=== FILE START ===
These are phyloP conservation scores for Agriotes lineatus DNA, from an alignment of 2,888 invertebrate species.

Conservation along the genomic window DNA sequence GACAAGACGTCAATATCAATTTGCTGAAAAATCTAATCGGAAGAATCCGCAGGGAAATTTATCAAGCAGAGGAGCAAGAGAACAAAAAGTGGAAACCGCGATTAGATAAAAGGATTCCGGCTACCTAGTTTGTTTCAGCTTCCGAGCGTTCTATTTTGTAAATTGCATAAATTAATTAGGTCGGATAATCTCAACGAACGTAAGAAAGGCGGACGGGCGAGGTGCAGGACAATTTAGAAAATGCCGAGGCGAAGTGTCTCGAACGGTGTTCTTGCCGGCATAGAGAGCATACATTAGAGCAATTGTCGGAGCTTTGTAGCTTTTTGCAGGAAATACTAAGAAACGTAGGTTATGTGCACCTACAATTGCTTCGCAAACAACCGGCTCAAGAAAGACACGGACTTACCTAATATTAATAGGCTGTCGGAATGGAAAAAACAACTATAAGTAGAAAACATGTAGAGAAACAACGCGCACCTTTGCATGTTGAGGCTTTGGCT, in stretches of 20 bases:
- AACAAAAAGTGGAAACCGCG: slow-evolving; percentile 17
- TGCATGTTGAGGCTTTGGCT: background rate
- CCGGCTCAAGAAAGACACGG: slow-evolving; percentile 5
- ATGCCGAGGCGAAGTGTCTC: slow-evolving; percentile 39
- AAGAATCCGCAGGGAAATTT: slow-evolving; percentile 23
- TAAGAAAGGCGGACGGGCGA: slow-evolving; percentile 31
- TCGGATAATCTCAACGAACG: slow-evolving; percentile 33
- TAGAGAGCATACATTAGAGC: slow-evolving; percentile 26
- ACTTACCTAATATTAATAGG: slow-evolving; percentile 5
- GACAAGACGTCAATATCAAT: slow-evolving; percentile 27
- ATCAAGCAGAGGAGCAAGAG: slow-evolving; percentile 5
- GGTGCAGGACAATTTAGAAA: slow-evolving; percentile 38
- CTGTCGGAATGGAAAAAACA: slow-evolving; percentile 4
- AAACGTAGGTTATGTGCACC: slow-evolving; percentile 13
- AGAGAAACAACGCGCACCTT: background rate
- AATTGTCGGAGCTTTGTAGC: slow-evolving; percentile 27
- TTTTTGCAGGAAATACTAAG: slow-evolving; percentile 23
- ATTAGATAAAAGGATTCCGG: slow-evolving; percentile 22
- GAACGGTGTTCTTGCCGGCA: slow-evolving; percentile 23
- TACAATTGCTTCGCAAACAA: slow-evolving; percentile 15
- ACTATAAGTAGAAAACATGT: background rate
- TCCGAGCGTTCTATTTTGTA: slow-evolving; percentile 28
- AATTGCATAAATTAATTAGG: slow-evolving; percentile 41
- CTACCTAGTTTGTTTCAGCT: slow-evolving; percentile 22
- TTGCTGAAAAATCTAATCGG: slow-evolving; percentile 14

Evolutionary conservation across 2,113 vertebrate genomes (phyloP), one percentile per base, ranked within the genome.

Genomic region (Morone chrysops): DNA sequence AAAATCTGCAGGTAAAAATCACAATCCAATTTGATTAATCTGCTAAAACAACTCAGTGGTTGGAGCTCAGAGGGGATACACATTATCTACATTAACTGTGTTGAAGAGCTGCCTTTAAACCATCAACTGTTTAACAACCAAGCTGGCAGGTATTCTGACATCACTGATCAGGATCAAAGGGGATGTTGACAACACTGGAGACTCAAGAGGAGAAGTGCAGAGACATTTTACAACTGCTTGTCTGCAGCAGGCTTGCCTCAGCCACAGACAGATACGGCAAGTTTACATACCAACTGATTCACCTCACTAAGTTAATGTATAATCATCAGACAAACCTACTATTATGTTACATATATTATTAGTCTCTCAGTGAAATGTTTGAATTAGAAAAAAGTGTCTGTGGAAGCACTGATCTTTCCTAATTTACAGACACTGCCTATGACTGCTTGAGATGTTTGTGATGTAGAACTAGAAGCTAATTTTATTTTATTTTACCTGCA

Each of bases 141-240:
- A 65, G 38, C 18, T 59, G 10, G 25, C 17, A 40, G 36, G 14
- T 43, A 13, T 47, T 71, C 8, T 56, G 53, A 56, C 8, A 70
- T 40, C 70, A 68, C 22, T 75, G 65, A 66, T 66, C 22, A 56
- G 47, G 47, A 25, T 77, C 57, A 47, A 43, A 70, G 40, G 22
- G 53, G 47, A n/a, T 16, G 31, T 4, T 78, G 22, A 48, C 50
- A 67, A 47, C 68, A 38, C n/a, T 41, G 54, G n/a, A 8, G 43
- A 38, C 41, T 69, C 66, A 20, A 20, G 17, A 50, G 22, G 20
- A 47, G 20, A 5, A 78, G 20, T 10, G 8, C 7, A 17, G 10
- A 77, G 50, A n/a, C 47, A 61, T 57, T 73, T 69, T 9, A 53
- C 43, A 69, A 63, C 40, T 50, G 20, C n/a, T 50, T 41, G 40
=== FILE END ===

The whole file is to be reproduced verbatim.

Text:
These are phyloP conservation scores for Agriotes lineatus DNA, from an alignment of 2,888 invertebrate species.

Conservation along the genomic window DNA sequence GACAAGACGTCAATATCAATTTGCTGAAAAATCTAATCGGAAGAATCCGCAGGGAAATTTATCAAGCAGAGGAGCAAGAGAACAAAAAGTGGAAACCGCGATTAGATAAAAGGATTCCGGCTACCTAGTTTGTTTCAGCTTCCGAGCGTTCTATTTTGTAAATTGCATAAATTAATTAGGTCGGATAATCTCAACGAACGTAAGAAAGGCGGACGGGCGAGGTGCAGGACAATTTAGAAAATGCCGAGGCGAAGTGTCTCGAACGGTGTTCTTGCCGGCATAGAGAGCATACATTAGAGCAATTGTCGGAGCTTTGTAGCTTTTTGCAGGAAATACTAAGAAACGTAGGTTATGTGCACCTACAATTGCTTCGCAAACAACCGGCTCAAGAAAGACACGGACTTACCTAATATTAATAGGCTGTCGGAATGGAAAAAACAACTATAAGTAGAAAACATGTAGAGAAACAACGCGCACCTTTGCATGTTGAGGCTTTGGCT, in stretches of 20 bases:
- AACAAAAAGTGGAAACCGCG: slow-evolving; percentile 17
- TGCATGTTGAGGCTTTGGCT: background rate
- CCGGCTCAAGAAAGACACGG: slow-evolving; percentile 5
- ATGCCGAGGCGAAGTGTCTC: slow-evolving; percentile 39
- AAGAATCCGCAGGGAAATTT: slow-evolving; percentile 23
- TAAGAAAGGCGGACGGGCGA: slow-evolving; percentile 31
- TCGGATAATCTCAACGAACG: slow-evolving; percentile 33
- TAGAGAGCATACATTAGAGC: slow-evolving; percentile 26
- ACTTACCTAATATTAATAGG: slow-evolving; percentile 5
- GACAAGACGTCAATATCAAT: slow-evolving; percentile 27
- ATCAAGCAGAGGAGCAAGAG: slow-evolving; percentile 5
- GGTGCAGGACAATTTAGAAA: slow-evolving; percentile 38
- CTGTCGGAATGGAAAAAACA: slow-evolving; percentile 4
- AAACGTAGGTTATGTGCACC: slow-evolving; percentile 13
- AGAGAAACAACGCGCACCTT: background rate
- AATTGTCGGAGCTTTGTAGC: slow-evolving; percentile 27
- TTTTTGCAGGAAATACTAAG: slow-evolving; percentile 23
- ATTAGATAAAAGGATTCCGG: slow-evolving; percentile 22
- GAACGGTGTTCTTGCCGGCA: slow-evolving; percentile 23
- TACAATTGCTTCGCAAACAA: slow-evolving; percentile 15
- ACTATAAGTAGAAAACATGT: background rate
- TCCGAGCGTTCTATTTTGTA: slow-evolving; percentile 28
- AATTGCATAAATTAATTAGG: slow-evolving; percentile 41
- CTACCTAGTTTGTTTCAGCT: slow-evolving; percentile 22
- TTGCTGAAAAATCTAATCGG: slow-evolving; percentile 14

Evolutionary conservation across 2,113 vertebrate genomes (phyloP), one percentile per base, ranked within the genome.

Genomic region (Morone chrysops): DNA sequence AAAATCTGCAGGTAAAAATCACAATCCAATTTGATTAATCTGCTAAAACAACTCAGTGGTTGGAGCTCAGAGGGGATACACATTATCTACATTAACTGTGTTGAAGAGCTGCCTTTAAACCATCAACTGTTTAACAACCAAGCTGGCAGGTATTCTGACATCACTGATCAGGATCAAAGGGGATGTTGACAACACTGGAGACTCAAGAGGAGAAGTGCAGAGACATTTTACAACTGCTTGTCTGCAGCAGGCTTGCCTCAGCCACAGACAGATACGGCAAGTTTACATACCAACTGATTCACCTCACTAAGTTAATGTATAATCATCAGACAAACCTACTATTATGTTACATATATTATTAGTCTCTCAGTGAAATGTTTGAATTAGAAAAAAGTGTCTGTGGAAGCACTGATCTTTCCTAATTTACAGACACTGCCTATGACTGCTTGAGATGTTTGTGATGTAGAACTAGAAGCTAATTTTATTTTATTTTACCTGCA

Each of bases 141-240:
- A 65, G 38, C 18, T 59, G 10, G 25, C 17, A 40, G 36, G 14
- T 43, A 13, T 47, T 71, C 8, T 56, G 53, A 56, C 8, A 70
- T 40, C 70, A 68, C 22, T 75, G 65, A 66, T 66, C 22, A 56
- G 47, G 47, A 25, T 77, C 57, A 47, A 43, A 70, G 40, G 22
- G 53, G 47, A n/a, T 16, G 31, T 4, T 78, G 22, A 48, C 50
- A 67, A 47, C 68, A 38, C n/a, T 41, G 54, G n/a, A 8, G 43
- A 38, C 41, T 69, C 66, A 20, A 20, G 17, A 50, G 22, G 20
- A 47, G 20, A 5, A 78, G 20, T 10, G 8, C 7, A 17, G 10
- A 77, G 50, A n/a, C 47, A 61, T 57, T 73, T 69, T 9, A 53
- C 43, A 69, A 63, C 40, T 50, G 20, C n/a, T 50, T 41, G 40